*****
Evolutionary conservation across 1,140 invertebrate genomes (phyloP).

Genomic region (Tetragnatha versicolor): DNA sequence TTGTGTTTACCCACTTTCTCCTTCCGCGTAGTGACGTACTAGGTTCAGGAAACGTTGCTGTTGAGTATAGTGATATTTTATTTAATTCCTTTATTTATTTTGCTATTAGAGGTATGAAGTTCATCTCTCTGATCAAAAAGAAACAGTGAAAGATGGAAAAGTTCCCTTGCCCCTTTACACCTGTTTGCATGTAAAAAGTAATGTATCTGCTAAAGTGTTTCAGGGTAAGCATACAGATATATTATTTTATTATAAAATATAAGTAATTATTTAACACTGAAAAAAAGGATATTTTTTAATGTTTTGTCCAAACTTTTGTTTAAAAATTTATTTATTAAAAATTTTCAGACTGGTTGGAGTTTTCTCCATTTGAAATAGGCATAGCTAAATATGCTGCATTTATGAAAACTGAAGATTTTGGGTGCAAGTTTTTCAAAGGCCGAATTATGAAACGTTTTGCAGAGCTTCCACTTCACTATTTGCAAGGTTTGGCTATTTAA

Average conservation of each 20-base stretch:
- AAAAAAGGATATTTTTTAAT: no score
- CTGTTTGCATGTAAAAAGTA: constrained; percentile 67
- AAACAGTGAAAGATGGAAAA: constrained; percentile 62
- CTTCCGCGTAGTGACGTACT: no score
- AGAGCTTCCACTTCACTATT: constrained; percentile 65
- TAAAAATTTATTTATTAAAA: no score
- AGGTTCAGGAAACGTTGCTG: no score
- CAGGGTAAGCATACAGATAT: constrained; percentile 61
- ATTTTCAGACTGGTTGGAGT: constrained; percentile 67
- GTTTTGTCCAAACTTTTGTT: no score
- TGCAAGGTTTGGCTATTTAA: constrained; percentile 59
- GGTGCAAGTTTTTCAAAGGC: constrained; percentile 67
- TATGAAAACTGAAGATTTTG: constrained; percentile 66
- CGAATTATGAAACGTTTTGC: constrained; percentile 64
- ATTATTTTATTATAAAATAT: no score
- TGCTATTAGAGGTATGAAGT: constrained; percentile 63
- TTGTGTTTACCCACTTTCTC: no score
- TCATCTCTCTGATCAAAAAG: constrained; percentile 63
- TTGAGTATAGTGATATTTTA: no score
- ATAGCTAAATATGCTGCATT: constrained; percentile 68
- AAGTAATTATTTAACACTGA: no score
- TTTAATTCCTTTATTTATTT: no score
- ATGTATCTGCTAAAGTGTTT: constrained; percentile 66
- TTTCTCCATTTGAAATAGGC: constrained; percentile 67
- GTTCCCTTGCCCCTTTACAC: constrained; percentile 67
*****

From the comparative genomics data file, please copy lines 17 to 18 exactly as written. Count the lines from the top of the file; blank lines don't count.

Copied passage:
- CGAATTATGAAACGTTTTGC: constrained; percentile 64
- ATTATTTTATTATAAAATAT: no score